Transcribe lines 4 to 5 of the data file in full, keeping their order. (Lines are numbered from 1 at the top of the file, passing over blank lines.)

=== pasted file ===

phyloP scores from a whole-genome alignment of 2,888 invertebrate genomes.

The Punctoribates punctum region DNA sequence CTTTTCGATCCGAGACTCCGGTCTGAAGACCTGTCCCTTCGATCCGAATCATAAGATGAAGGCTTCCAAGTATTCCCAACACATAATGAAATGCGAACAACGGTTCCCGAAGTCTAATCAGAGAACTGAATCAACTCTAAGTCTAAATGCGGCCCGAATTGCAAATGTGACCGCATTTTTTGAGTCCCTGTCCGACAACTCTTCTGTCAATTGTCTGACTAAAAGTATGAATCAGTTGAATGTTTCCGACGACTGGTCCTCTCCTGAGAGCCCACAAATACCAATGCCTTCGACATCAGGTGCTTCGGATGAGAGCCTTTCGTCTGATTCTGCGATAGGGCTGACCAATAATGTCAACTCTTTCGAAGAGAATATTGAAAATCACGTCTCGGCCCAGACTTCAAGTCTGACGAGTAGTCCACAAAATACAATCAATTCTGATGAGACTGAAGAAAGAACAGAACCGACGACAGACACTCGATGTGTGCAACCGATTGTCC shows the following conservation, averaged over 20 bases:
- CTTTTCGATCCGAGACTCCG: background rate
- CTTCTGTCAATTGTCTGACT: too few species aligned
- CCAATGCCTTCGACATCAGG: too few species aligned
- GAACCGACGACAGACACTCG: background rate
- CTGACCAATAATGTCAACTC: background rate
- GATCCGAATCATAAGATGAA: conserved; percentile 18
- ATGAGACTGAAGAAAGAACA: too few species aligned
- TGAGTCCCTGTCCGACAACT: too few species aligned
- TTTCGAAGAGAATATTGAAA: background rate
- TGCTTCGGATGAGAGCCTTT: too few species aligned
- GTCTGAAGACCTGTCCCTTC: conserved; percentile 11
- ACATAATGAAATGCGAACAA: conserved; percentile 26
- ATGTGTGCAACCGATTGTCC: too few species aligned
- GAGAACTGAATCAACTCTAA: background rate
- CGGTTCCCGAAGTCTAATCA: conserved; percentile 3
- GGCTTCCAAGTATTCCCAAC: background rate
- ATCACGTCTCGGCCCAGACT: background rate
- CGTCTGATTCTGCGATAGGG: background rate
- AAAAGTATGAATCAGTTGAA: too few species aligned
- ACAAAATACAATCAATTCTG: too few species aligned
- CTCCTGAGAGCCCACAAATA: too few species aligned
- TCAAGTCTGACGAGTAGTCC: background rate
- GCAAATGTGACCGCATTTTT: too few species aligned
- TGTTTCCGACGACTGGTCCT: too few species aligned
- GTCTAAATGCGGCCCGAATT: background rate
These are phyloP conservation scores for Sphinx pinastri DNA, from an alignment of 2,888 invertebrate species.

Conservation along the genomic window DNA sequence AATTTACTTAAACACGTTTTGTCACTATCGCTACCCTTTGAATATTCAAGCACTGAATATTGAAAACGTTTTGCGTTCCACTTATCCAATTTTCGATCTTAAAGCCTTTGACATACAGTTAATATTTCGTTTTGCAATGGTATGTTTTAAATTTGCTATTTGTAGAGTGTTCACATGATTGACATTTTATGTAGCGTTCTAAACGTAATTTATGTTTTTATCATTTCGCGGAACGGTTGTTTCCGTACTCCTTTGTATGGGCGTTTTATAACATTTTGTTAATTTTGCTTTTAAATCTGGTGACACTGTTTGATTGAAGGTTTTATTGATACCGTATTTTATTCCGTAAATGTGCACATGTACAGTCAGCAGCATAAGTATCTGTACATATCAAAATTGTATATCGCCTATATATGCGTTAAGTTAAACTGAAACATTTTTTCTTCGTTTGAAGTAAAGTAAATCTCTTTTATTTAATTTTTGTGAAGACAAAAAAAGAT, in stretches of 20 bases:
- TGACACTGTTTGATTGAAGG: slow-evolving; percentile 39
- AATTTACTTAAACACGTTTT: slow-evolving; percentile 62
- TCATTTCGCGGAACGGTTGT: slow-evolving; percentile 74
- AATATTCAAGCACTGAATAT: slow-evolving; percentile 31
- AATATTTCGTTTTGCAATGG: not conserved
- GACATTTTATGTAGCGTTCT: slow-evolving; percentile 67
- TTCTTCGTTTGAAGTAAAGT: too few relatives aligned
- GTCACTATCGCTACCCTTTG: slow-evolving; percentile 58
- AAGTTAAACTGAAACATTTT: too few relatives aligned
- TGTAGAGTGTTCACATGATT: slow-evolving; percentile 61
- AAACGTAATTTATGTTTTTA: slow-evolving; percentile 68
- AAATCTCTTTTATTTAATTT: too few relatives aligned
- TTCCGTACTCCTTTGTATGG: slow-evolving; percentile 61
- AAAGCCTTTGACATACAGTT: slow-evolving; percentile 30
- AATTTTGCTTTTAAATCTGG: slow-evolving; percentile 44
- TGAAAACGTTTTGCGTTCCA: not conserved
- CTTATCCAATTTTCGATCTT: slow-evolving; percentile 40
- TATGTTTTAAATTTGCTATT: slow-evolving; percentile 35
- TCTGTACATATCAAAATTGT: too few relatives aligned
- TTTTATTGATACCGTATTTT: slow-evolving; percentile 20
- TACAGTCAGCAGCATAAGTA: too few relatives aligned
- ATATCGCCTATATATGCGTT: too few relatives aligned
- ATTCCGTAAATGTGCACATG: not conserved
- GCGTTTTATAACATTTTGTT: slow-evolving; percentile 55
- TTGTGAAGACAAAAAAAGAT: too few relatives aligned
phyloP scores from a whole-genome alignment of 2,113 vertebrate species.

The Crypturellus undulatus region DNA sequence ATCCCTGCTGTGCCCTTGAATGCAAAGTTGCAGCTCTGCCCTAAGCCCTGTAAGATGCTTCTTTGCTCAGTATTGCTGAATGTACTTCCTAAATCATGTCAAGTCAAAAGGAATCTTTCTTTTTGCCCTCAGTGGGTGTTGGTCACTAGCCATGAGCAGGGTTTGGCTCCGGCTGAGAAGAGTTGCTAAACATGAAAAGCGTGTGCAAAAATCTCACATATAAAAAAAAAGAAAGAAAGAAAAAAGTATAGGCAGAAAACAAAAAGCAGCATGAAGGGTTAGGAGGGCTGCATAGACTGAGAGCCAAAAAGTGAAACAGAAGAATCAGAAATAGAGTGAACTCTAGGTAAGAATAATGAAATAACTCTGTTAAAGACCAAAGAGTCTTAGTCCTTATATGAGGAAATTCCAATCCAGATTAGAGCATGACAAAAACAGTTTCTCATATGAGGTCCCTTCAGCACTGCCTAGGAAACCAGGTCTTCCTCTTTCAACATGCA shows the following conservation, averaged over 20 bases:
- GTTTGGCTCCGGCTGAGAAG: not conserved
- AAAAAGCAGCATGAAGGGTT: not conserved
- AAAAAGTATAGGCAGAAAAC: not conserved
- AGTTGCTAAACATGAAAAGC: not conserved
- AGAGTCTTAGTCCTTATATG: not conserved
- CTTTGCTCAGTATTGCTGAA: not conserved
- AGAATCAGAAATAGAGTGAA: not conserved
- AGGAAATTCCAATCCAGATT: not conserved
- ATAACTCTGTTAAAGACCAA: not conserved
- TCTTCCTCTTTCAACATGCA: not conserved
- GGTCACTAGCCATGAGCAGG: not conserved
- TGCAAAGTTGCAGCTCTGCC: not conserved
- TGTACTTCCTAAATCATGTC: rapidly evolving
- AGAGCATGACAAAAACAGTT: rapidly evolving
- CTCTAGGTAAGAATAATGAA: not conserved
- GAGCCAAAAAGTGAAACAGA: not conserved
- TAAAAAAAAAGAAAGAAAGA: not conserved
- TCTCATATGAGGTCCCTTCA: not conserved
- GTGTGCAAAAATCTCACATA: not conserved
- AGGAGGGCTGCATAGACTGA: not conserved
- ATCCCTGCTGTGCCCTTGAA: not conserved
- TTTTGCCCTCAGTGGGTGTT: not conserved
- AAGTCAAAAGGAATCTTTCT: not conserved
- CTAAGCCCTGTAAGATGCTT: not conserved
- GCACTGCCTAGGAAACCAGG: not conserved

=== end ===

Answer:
- CTTCTGTCAATTGTCTGACT: too few species aligned
- CCAATGCCTTCGACATCAGG: too few species aligned